In the early nineteenth century, Asa Knight operated a general store in the village center of Dummerston, Vermont. In 1826, Knight bought the store, the oldest section of which had been built around 1810, and added a storekeeper’s office. He further expanded the building with a new main wing in 1838-1839. The older section became an ell, attached to the new two-and-a-half story building. By the 1870s, the building ended its period as a store and remained mostly vacant and unmodernized for the next century. In 1972, it was moved to Old Sturbridge Village, restored and restocked to represent a village store of the 1830s. The earliest section, built in 1810, had been removed in 1909 and was reconstructed, based on old photographs and archaeological research.
The Baptist Church in Sturbridge was organized about 1750 and early on met in a school house, enlarged and converted into a house of worship. A new meetinghouse was erected in 1784. These first two structures were located on Fiske Hill. As described in An Historical Sketch of Sturbridge, Mass. (1838), by Joseph S. Clark, by 1832:
Their first Meetinghouse, by this time was going to decay; and as it stood at an inconvenient distance from many of the Society, in 1832 they erected a new and far more commodious one, in the centre village, on a corner of the old Burying-ground. It was dedicated Jan. 8, 1833, […] The Baptist Society have just completed  the removal of their Meetinghouse to Fiskdale village, about 2 miles from its former location. As this arrangement brings the Sanctuary to the doors of many who have hitherto found it inconvenient to attend Church statedly it is presumed that they will hereafter avail themselves of that privilege.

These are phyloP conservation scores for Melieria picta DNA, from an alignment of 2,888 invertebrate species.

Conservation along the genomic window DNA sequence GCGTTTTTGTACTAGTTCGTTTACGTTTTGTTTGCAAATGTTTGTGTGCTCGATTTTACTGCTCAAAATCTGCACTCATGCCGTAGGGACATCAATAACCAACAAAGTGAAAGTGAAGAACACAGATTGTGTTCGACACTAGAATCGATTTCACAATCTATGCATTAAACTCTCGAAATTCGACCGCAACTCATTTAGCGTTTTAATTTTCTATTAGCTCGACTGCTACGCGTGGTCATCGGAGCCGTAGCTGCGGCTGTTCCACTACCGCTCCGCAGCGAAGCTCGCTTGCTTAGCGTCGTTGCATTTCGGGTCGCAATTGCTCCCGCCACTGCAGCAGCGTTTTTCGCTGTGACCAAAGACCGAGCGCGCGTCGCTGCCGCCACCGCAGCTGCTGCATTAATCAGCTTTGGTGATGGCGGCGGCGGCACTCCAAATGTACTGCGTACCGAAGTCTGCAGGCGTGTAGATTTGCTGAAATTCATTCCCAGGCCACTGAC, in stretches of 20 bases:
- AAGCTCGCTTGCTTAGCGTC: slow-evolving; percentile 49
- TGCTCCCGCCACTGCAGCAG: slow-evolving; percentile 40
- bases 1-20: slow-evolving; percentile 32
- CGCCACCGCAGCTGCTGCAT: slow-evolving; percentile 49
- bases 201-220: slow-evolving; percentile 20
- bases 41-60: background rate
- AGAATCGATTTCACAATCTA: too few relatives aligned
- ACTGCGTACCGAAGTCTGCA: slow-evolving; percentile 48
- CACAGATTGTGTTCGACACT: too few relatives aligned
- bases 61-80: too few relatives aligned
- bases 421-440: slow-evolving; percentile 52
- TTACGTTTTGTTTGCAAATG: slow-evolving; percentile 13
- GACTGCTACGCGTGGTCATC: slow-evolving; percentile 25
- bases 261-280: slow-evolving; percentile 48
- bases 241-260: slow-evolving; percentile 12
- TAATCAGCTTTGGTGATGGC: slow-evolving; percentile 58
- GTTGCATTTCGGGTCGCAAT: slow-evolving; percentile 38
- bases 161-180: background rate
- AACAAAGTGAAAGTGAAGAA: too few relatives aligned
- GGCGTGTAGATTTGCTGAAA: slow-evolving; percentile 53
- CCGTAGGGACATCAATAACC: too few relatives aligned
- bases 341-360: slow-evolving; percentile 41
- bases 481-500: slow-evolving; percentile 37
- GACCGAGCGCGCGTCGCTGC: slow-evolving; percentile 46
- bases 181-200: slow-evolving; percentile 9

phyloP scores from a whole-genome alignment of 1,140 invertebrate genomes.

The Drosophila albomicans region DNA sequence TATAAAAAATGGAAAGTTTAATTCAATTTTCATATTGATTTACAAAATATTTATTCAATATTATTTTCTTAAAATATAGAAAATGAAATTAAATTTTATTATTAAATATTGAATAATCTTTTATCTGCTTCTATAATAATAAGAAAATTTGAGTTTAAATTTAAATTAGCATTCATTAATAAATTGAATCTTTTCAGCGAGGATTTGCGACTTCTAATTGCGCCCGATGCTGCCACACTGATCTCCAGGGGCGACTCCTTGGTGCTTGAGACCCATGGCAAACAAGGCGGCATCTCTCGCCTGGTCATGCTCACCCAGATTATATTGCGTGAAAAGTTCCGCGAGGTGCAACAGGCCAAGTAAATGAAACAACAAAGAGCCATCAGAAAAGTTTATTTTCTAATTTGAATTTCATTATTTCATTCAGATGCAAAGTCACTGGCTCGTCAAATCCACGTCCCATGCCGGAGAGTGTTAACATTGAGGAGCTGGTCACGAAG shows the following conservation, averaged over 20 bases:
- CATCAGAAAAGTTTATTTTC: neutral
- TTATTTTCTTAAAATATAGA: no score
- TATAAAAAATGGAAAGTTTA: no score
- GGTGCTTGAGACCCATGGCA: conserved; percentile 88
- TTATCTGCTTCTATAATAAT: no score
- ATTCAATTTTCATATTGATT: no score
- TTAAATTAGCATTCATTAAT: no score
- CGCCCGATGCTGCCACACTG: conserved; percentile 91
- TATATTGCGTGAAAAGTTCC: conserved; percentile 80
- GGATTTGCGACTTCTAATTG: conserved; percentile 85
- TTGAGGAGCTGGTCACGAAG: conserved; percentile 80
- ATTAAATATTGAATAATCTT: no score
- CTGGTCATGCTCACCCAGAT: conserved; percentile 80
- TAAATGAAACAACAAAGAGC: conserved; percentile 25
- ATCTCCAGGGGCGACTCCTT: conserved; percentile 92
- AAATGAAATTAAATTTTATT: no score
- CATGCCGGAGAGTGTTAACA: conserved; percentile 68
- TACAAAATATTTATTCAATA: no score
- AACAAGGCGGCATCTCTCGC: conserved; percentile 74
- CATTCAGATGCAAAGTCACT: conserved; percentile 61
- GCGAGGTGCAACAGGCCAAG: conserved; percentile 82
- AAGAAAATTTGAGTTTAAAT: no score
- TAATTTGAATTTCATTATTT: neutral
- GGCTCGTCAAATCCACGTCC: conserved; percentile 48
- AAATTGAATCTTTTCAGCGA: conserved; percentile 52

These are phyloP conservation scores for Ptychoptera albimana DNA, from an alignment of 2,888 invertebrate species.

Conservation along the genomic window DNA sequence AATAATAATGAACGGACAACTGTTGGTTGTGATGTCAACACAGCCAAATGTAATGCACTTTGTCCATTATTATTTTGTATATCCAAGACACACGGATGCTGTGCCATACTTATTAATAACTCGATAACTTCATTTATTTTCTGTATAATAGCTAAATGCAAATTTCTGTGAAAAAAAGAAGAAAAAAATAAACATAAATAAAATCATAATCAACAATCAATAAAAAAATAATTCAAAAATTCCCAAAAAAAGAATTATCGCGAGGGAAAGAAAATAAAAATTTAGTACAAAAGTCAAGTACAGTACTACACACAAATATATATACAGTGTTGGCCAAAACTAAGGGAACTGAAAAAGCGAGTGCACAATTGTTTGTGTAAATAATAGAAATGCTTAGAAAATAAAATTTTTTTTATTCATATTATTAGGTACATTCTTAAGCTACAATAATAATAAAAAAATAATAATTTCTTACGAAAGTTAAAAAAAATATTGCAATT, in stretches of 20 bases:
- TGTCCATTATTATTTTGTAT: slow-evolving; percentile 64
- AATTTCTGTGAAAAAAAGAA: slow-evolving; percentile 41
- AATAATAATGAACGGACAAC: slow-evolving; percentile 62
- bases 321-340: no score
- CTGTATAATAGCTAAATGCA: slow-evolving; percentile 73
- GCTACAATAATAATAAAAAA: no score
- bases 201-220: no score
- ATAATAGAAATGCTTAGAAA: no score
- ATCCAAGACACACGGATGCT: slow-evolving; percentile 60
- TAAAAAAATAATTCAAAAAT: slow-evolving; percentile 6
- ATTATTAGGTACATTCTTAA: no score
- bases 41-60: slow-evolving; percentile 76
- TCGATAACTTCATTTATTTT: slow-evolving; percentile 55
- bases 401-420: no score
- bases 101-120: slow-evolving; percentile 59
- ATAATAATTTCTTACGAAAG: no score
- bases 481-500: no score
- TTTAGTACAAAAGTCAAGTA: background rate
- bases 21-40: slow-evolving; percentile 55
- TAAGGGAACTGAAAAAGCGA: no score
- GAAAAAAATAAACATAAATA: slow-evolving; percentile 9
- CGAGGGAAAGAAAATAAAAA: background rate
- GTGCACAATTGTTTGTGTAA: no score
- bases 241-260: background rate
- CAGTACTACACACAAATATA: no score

As mentioned in the 1844 book, History of the Baptist Churches Composing the Sturbridge Association,
During the present year, (1842,) the house, having been struck with lightning, and injured to a considerable extent, has undergone a thorough repair, at an expense of about $300.
In 1947, when the Sturbridge Baptist Society was joining with another denomination, it agreed to give the meetinghouse to Old Sturbridge Village in exchange for an organ in their new church. The 1832 structure was then moved to the Village, where it is referred to as the Center Meetinghouse.
The saltbox house in Old Sturbridge Village known as the Parsonage was built in the village of Podunk in the town of East Brookfield in 1748 by Thomas Bannister for the Richardson family. Called the Solomon Richardson House, it was moved to Old Sturbridge Village in 1940. Now known as the Parsonage (although it never served as a parsonage while it was a residence), it is now interpreted as a minister‘s home. In earlier years at the Village, it was painted red, but was recently repainted white to harmonize with the other Greek Revival era buildings on the Old Sturbridge Village Common.
The Bixby House was built around 1807 in the community of Barre Four Corners. It was constructed by Nathan Hemenway or by his father Daniel, both housewrights, for Nathan’s brother, Rufus Hemenway, a carpenter. The house was then extended on the east side after Rufus’s marriage in 1815. The next owner was wheelwright Alanson O. Green in 1824. The house and adjacent barn were then acquired by Emerson Bixby, a blacksmith, in 1826. Two new rooms were added to the original three-room house between 1838 and 1845. The house remained in the Bixby family until Bixby descendants gave it to Old Sturbridge Village, to where it was moved in 1986.
Stephen Fitch built a house in Windham, Connecticut in 1737. The house was later expanded in two or three stages, when an extended ell was added to the rear. In 1939, the Fitch House was acquired by Old Sturbridge Village and moved to Sturbridge the following year to become the museum’s first exhibit building. Today, the house is furnished with reproductions that visitors can touch. It is presented as the home of a successful country printer.